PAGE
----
Maritimo M50

Sportfishing performance meets luxury cruising yacht.

The Maritimo line of boats is the result of visionary industry veteran and legendary boatbuilder Bill Barry-Cotter, who, in 2000, sold Riviera to embark on a new quest. Four years later, the M60 slid down the ways. What made this launch a bit on the remarkable side is that Cotter, along with six others, made up the total work force that got this company going from the ground up.

“Bill took that boat to the 2004 Sydney show and won the ‘Boat of the Year’ award, and things just took off from there,” says John McCarthy of Maritimo USA. “By 2010, we had 16 models in the line, and it’s all because of his passion and wanting to be on the shop floor every day.”

It’s in the genes
“First it has to run” is the mantra at Maritimo. Proper engine and fuel tank placement, a sharp 27-degree entry that flattens out to 8 degrees at the transom, the shape of the rudders matching up to that of the hull design, no pockets with a slight shaft angle (7 to 9 degrees, depending on the particular boat), and spirited performance are the priorities. That’s because the DNA for the M50, as well as with all boats in the company’s lineup, can be traced back to its offshore raceboat engineering and technologies. And given this boat’s hybrid profile — she looks like a sportfisherman and is appointed and outfitted like a cruising yacht — she seems to have inherited the best of both, all nicely wrapped up in a safe and seaworthy package.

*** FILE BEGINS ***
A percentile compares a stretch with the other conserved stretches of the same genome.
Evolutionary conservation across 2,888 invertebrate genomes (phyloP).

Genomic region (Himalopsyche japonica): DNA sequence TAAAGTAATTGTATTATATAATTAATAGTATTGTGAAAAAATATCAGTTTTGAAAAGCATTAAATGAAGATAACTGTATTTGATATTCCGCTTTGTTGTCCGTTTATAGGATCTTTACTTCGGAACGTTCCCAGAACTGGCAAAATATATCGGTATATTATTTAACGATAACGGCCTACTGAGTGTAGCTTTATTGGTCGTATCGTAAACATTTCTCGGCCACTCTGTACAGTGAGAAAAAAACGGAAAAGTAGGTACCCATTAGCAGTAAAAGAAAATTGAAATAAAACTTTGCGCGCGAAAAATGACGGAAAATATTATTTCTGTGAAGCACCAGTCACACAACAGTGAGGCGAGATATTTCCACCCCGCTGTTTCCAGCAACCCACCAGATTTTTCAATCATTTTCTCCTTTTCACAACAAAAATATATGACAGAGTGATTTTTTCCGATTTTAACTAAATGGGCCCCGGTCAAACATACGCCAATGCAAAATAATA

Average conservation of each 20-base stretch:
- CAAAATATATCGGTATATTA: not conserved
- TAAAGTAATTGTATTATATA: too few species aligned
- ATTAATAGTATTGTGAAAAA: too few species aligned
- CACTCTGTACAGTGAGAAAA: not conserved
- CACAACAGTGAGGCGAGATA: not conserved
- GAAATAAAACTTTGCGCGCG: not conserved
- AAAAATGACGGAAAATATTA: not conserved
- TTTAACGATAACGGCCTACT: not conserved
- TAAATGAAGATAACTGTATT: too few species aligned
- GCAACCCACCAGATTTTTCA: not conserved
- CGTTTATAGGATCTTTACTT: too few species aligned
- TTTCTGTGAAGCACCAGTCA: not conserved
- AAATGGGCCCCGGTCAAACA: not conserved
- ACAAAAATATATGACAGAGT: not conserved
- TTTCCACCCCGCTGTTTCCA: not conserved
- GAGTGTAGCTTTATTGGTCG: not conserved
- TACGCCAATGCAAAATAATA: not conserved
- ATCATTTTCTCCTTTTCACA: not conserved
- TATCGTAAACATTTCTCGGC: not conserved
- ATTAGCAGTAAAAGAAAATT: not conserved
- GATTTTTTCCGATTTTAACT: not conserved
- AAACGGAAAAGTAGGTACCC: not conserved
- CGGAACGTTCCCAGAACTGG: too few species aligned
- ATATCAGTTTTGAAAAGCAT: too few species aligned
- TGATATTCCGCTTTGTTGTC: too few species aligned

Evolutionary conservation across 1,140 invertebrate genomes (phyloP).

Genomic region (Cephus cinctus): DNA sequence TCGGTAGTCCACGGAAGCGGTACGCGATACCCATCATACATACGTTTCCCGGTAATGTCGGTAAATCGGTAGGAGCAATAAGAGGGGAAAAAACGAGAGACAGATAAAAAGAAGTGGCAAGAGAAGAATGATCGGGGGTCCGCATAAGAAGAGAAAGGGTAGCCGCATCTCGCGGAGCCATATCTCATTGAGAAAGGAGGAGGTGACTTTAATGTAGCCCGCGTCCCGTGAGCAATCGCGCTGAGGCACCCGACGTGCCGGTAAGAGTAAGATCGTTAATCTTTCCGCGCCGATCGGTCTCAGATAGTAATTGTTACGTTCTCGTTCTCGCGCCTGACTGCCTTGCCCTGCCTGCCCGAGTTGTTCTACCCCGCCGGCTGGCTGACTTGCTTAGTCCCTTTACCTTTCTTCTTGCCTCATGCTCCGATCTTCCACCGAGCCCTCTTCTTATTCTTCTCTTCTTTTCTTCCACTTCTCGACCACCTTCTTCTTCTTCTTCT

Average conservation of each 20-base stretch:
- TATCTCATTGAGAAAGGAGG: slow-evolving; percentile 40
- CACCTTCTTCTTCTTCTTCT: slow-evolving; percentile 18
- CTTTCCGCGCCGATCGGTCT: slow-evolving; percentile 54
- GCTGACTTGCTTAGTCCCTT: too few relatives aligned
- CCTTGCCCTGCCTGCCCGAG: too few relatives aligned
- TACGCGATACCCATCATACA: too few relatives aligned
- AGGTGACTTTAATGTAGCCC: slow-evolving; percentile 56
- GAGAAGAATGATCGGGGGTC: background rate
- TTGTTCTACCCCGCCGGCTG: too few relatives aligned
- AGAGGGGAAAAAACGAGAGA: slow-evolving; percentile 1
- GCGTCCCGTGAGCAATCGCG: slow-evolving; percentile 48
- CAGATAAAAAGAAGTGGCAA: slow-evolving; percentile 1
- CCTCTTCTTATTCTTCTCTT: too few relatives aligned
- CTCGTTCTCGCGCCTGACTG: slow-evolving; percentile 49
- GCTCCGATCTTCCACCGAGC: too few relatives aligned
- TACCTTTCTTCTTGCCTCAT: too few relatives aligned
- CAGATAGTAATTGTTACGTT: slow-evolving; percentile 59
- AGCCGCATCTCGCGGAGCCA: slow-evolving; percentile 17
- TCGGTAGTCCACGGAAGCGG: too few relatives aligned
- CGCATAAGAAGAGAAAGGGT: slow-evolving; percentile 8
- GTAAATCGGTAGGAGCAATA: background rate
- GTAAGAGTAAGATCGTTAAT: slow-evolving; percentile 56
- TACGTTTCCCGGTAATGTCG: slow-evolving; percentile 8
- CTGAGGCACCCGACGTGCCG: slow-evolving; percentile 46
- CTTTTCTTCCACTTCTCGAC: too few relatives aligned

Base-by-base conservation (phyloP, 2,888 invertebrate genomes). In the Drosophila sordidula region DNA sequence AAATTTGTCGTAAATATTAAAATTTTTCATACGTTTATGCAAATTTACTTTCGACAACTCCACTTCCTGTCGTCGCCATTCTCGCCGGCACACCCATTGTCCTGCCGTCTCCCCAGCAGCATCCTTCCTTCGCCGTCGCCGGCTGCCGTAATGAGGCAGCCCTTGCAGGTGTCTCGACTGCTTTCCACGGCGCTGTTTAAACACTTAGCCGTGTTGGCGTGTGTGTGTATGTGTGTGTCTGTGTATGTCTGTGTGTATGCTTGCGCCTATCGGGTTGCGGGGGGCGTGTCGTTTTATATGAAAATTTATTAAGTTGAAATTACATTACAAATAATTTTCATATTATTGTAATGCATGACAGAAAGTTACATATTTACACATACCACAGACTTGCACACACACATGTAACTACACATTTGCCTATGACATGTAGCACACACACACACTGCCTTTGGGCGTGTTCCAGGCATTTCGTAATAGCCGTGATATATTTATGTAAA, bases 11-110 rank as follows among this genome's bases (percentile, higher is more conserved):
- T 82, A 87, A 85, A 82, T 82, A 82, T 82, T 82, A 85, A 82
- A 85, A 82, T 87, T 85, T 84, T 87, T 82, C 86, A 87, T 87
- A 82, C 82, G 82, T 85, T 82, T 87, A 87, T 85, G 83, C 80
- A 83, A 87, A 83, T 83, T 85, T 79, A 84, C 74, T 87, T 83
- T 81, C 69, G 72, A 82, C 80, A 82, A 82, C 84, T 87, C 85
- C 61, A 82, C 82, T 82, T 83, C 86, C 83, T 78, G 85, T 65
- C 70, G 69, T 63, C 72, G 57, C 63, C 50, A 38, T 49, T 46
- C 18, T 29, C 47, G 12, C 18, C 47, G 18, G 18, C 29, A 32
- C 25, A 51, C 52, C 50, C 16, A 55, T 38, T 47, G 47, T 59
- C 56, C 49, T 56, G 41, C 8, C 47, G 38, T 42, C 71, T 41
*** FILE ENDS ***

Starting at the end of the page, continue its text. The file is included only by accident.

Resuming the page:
It’s a slow bell from HMY’s Riviera Beach, Florida facility where I met my M50 test boat to the ocean inlet, but once I cleared the no-wake zone, the twin 670-hp Volvo D11s roared to life and, sitting back in the comfortable Stidd pedestal seat up on the enclosed flybridge, I got my first taste of what this lively 50-footer can deliver.